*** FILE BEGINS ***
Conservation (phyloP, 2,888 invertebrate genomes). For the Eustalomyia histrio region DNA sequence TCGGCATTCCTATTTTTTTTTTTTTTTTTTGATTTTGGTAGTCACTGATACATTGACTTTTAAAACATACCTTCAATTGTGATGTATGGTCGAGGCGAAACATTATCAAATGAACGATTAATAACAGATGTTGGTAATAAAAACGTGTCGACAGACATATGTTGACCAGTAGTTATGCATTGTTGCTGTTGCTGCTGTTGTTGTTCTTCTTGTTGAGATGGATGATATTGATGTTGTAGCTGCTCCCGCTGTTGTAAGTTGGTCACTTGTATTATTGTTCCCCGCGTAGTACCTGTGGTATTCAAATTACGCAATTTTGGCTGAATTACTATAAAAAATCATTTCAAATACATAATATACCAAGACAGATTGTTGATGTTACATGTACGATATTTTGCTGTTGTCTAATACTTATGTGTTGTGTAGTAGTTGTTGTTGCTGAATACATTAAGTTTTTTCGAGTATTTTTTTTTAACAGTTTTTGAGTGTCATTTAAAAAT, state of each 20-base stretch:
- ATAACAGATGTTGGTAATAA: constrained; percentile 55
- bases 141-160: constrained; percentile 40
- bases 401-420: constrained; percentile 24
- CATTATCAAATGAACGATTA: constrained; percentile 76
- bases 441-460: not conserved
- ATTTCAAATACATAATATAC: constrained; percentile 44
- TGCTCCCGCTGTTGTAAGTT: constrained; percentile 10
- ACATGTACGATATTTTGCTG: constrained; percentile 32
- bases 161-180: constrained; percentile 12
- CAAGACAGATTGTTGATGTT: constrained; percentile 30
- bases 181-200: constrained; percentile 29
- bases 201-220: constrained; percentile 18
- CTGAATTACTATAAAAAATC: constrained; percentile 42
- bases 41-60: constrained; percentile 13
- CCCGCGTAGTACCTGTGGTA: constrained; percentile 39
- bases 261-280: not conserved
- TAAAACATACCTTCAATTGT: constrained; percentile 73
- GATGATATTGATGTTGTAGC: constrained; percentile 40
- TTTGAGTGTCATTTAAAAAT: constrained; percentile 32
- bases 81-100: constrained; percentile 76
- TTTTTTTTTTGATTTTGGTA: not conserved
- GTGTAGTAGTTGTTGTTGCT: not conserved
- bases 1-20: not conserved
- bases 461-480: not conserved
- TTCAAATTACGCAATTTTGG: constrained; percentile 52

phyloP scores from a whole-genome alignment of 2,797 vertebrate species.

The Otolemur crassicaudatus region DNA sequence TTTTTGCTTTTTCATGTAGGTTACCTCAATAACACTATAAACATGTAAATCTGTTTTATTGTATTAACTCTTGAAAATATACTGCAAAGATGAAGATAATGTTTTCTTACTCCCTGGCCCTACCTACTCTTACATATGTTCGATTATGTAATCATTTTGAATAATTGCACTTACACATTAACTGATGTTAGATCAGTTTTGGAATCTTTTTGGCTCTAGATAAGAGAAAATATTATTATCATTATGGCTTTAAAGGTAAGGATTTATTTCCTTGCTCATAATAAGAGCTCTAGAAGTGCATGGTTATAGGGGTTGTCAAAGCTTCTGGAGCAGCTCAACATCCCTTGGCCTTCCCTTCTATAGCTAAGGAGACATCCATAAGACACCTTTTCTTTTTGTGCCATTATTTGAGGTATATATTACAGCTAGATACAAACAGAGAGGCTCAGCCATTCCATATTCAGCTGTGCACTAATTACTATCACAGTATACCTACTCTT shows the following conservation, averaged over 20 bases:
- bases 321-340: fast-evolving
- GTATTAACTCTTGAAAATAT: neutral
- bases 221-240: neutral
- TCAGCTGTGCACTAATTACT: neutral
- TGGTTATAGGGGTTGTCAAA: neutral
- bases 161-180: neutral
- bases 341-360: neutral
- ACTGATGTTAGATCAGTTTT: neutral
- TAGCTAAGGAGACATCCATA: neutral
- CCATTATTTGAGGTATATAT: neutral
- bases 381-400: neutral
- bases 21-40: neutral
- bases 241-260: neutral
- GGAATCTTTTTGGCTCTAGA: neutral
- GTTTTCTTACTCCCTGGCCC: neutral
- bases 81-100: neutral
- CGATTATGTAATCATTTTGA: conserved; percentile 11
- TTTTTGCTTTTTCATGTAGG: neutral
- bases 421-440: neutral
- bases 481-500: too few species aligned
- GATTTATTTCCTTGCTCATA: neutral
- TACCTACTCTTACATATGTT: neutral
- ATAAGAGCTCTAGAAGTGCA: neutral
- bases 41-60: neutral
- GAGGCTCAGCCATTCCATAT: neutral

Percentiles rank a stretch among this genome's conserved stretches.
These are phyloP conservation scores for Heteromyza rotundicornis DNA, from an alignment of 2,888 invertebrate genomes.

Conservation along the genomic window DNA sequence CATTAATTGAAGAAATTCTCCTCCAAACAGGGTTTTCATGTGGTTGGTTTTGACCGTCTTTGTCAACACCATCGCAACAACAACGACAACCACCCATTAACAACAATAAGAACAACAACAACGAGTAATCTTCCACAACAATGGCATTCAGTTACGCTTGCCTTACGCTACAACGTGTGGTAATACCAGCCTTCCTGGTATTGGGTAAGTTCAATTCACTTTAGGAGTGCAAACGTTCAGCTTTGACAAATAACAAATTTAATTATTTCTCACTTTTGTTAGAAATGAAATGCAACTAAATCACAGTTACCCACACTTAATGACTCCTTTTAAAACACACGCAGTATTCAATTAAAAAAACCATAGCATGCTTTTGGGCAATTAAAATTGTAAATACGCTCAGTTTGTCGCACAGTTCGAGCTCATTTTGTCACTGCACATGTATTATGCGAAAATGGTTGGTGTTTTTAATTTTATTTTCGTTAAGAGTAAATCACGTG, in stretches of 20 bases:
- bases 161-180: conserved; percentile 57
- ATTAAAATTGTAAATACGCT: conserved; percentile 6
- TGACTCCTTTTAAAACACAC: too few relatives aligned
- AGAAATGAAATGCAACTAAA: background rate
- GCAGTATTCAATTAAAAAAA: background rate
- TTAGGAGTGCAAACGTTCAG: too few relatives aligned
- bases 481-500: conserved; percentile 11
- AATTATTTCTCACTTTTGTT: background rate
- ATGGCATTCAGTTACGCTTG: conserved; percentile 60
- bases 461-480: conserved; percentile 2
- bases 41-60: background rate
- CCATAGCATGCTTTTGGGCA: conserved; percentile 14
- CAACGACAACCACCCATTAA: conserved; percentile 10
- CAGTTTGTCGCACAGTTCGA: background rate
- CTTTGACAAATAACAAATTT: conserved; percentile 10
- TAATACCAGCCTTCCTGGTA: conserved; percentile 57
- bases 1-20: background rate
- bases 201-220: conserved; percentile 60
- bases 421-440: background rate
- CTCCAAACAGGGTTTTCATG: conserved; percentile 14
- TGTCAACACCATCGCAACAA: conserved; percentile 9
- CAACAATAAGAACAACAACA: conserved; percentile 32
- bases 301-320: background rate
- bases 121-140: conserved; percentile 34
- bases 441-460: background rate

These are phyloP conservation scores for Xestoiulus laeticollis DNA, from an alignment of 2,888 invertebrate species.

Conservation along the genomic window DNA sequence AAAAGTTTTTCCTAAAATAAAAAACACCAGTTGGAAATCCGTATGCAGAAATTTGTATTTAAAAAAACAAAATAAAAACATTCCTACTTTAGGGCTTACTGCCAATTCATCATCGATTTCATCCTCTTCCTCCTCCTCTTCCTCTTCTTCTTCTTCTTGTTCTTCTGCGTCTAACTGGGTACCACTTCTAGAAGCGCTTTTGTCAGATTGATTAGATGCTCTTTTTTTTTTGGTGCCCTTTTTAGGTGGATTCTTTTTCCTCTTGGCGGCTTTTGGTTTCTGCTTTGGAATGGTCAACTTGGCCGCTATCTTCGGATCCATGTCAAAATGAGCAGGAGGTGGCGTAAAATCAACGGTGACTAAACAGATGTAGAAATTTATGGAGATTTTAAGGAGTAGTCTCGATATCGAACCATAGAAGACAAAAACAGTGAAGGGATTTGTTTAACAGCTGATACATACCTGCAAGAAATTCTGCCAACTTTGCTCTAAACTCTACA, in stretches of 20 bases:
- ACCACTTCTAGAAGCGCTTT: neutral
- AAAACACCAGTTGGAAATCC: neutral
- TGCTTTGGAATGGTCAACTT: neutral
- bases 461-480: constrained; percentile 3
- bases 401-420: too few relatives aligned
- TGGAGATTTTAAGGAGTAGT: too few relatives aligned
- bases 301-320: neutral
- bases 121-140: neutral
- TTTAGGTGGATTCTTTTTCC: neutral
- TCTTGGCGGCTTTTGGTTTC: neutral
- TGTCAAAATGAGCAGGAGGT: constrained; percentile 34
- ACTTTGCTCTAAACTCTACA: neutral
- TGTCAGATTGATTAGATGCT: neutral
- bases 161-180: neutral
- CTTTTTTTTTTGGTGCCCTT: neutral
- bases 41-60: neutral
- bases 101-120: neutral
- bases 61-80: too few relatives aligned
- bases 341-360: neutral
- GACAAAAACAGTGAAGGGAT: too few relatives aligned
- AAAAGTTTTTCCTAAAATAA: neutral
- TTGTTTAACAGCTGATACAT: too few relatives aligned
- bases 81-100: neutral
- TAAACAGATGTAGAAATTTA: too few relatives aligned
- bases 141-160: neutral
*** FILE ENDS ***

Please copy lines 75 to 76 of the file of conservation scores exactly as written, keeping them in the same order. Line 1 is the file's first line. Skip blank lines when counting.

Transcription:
- bases 421-440: background rate
- CTCCAAACAGGGTTTTCATG: conserved; percentile 14